• Extending to the end of June (by which time the majority of constraints on activity are expected to be lifted): the furlough scheme, relief on Value Added Tax (VAT) and business rates and the stamp duty holiday on home purchases worth up to £500,000.
  • £5bn in grants to help High Street shops recover from the crisis.
  • A new business loan scheme to replace the three existing ones.
  • The launching of a UK Infrastructure Bank, supported by £12bn of equity and debt capital plus an additional £10bn in UK government guarantees.
  • A £375mn tech investment fund (Future Fund: Breakthrough).
  • A mortgage guarantee scheme for homes worth up to £600,000 to allow people to purchase residential property with only a 5% deposit.
  • A six month extension to the £20 per week increase in Universal Credit.

Boris Johnson has previously said his government will not raise income taxes, VAT or national insurance rates. The Chancellor will therefore have to be creative in finding ways to help pay for this largesse. It is thought the following measures will be adopted:
 

  • A freezing of income tax thresholds, expected to drag another 1.6 million people into the top 40% tax rate.
  • A freeze in the lifetime limit on pension savings, currently £1,073,100.
  • An increase in corporate tax over the lifetime of the government from the current 19% possibly as high as 25% (in line with or lower than the largest European Union countries).
  • A possible rise in Capital Gains Tax (CGT) to reduce the arbitrage with income tax.

Freezing income tax thresholds and pensions savings limits are stealth tax hikes. They are passive and, as a result, individuals notice them much less than explicit increases in tax rates. Whilst no government likes to raise taxes, corporation tax and CGT are thought to be two of the less politically sensitive taxes since they impact a smaller proportion of the electorate than income taxes and VAT. Nonetheless, the Chancellor needs to ensure the UK continues to be an attractive place to invest both in financial markets and in the real economy, as mentioned above. And, of course, he also needs to ensure that he does not alienate a large number of MPs from his own party.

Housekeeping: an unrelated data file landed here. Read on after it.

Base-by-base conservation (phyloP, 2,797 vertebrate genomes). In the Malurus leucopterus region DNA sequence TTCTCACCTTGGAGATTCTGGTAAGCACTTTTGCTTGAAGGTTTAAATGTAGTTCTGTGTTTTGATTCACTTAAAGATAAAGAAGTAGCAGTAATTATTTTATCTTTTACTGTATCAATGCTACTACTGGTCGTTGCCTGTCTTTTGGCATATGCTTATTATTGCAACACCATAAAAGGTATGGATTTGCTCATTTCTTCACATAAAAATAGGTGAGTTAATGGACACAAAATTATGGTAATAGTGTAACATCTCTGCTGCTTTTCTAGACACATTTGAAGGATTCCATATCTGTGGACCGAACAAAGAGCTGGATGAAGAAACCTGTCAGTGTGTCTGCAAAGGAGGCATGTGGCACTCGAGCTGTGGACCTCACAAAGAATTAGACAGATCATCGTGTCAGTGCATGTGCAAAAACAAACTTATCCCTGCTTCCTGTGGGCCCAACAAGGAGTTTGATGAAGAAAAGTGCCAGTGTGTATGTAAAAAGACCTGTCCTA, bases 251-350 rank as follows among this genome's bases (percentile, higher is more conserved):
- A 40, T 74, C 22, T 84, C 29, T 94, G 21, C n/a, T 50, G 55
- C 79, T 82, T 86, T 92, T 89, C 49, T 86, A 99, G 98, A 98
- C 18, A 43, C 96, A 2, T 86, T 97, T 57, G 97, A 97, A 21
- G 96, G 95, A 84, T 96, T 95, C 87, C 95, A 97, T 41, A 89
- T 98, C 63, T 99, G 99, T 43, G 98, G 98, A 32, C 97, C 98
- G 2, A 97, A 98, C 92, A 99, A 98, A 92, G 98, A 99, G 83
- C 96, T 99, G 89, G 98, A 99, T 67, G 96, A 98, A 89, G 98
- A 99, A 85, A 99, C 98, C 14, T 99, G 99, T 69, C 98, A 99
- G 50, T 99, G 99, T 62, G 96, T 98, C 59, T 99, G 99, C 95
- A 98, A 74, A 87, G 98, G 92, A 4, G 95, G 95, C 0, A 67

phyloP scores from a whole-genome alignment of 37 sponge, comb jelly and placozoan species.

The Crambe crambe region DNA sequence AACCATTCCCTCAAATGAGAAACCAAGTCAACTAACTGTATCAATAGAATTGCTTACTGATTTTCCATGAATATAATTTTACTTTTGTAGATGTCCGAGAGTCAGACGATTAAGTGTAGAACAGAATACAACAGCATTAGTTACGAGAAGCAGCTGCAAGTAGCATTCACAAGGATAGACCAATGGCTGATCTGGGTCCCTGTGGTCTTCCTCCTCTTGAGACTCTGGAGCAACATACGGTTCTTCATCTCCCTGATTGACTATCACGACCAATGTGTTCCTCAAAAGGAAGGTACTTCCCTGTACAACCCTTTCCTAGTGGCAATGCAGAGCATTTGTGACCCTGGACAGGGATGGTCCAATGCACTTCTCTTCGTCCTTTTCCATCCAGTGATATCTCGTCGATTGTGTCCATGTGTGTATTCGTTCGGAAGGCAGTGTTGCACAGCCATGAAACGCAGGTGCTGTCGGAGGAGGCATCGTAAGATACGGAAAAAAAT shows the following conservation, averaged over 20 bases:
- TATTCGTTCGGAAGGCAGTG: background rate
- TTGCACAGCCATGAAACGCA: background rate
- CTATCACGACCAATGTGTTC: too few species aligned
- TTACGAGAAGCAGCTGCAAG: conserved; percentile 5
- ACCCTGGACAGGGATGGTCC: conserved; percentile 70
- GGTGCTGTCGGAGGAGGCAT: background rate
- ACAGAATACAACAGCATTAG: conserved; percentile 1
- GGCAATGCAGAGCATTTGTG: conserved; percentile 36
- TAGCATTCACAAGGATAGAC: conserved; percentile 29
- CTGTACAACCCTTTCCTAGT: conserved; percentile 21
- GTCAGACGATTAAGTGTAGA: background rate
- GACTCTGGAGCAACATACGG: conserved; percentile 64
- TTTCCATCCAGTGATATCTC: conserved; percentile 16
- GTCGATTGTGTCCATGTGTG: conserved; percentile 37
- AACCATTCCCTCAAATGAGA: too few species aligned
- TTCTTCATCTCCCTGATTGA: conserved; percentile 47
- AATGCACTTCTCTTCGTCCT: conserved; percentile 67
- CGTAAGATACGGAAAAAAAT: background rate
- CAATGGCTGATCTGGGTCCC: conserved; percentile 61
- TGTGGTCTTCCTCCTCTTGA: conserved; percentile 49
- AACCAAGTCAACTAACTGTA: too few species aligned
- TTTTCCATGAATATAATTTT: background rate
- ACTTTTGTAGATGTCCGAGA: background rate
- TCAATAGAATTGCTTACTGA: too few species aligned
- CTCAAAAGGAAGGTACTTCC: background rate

One option for the Chancellor that is perhaps slightly more palatable is to commit to raise taxes and reduce spending contingent on future dates or events. He could, for example, say that he intends to raise tax rates only once the level of GDP has surpassed its previous peak, to withdraw certain benefits and grants only once the unemployment rate has fallen below a certain level or to reduce emergency measures at a specific point of time in the future such as three months after the lockdown restrictions have been lifted in full. By implementing fiscal tightening in a contingent way the Chancellor might just be able to balance the needs of supplying ongoing stimulus and support through these continued difficult times whilst also ensuring a reputation for fiscal prudence.

1 The dependent variable is the cash balance as % of GDP. The explanatory variable is the deviation of GDP from its 10 year rolling trend level. Using quarterly data, rolling 10 year regressions were used in the analysis.

2 The information in this section has been collated across multiple sources including: the FT, the Guardian, Bloomberg and Which?.